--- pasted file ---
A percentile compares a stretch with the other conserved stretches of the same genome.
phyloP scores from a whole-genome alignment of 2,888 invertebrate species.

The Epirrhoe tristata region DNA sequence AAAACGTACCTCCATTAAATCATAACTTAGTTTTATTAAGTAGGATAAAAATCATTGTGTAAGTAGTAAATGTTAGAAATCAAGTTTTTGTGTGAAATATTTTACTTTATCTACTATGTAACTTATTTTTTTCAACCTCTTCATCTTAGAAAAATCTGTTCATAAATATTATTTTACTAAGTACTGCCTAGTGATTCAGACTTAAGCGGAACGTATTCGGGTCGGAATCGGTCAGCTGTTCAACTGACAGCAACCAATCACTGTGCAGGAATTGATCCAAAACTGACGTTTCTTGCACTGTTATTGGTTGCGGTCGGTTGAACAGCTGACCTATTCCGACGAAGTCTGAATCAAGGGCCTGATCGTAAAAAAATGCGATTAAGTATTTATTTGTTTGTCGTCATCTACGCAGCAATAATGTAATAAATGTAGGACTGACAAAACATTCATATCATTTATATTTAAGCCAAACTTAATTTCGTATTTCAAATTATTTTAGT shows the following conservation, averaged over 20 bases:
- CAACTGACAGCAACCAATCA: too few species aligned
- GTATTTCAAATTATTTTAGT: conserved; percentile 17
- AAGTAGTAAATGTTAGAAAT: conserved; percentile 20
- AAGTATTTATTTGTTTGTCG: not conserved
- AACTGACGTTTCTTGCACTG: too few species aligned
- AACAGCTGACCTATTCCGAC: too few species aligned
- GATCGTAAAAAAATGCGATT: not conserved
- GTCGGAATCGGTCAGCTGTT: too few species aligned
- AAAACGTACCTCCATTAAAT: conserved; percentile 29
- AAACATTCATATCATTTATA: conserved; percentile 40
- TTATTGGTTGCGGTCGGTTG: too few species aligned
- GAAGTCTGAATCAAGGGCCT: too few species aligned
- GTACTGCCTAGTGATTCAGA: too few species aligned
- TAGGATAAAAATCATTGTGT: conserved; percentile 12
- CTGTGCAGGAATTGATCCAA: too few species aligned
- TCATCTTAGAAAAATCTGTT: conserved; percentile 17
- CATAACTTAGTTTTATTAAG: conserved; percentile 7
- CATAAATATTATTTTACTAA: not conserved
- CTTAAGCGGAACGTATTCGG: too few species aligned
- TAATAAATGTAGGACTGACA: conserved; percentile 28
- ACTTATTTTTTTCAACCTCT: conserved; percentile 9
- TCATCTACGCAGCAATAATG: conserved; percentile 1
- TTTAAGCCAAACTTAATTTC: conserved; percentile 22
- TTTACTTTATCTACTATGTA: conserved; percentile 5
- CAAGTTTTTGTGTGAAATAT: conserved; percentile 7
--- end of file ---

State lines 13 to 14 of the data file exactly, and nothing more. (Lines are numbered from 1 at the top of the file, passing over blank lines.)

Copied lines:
- AAACATTCATATCATTTATA: conserved; percentile 40
- TTATTGGTTGCGGTCGGTTG: too few species aligned